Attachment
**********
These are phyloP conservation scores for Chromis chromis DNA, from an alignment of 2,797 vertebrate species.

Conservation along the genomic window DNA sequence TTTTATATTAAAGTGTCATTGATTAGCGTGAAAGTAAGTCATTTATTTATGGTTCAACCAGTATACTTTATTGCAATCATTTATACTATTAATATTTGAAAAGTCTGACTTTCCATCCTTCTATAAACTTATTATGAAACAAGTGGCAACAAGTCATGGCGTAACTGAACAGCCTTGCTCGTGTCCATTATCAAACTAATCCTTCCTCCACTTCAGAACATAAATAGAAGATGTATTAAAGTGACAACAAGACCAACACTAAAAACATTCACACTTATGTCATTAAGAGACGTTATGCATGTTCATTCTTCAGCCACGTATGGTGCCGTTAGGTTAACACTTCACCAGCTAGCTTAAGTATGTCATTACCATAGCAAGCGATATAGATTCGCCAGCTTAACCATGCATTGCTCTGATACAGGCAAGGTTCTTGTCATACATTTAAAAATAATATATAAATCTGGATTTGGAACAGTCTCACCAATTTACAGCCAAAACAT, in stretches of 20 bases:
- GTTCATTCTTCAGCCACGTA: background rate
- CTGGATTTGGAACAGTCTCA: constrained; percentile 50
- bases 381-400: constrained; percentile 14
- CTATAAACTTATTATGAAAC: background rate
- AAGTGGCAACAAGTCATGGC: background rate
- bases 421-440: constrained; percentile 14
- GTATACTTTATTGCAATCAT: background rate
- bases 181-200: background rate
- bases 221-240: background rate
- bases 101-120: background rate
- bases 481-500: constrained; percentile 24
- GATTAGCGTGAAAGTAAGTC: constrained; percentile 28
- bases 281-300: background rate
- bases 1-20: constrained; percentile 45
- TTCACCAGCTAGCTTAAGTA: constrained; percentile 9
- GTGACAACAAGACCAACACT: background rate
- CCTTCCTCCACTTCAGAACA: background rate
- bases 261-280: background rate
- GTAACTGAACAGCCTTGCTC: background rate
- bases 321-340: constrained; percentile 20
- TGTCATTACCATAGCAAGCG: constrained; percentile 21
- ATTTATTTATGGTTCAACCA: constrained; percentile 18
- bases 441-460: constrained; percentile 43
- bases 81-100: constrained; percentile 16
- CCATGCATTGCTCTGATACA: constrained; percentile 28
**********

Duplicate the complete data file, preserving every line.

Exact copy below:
These are phyloP conservation scores for Chromis chromis DNA, from an alignment of 2,797 vertebrate species.

Conservation along the genomic window DNA sequence TTTTATATTAAAGTGTCATTGATTAGCGTGAAAGTAAGTCATTTATTTATGGTTCAACCAGTATACTTTATTGCAATCATTTATACTATTAATATTTGAAAAGTCTGACTTTCCATCCTTCTATAAACTTATTATGAAACAAGTGGCAACAAGTCATGGCGTAACTGAACAGCCTTGCTCGTGTCCATTATCAAACTAATCCTTCCTCCACTTCAGAACATAAATAGAAGATGTATTAAAGTGACAACAAGACCAACACTAAAAACATTCACACTTATGTCATTAAGAGACGTTATGCATGTTCATTCTTCAGCCACGTATGGTGCCGTTAGGTTAACACTTCACCAGCTAGCTTAAGTATGTCATTACCATAGCAAGCGATATAGATTCGCCAGCTTAACCATGCATTGCTCTGATACAGGCAAGGTTCTTGTCATACATTTAAAAATAATATATAAATCTGGATTTGGAACAGTCTCACCAATTTACAGCCAAAACAT, in stretches of 20 bases:
- GTTCATTCTTCAGCCACGTA: background rate
- CTGGATTTGGAACAGTCTCA: constrained; percentile 50
- bases 381-400: constrained; percentile 14
- CTATAAACTTATTATGAAAC: background rate
- AAGTGGCAACAAGTCATGGC: background rate
- bases 421-440: constrained; percentile 14
- GTATACTTTATTGCAATCAT: background rate
- bases 181-200: background rate
- bases 221-240: background rate
- bases 101-120: background rate
- bases 481-500: constrained; percentile 24
- GATTAGCGTGAAAGTAAGTC: constrained; percentile 28
- bases 281-300: background rate
- bases 1-20: constrained; percentile 45
- TTCACCAGCTAGCTTAAGTA: constrained; percentile 9
- GTGACAACAAGACCAACACT: background rate
- CCTTCCTCCACTTCAGAACA: background rate
- bases 261-280: background rate
- GTAACTGAACAGCCTTGCTC: background rate
- bases 321-340: constrained; percentile 20
- TGTCATTACCATAGCAAGCG: constrained; percentile 21
- ATTTATTTATGGTTCAACCA: constrained; percentile 18
- bases 441-460: constrained; percentile 43
- bases 81-100: constrained; percentile 16
- CCATGCATTGCTCTGATACA: constrained; percentile 28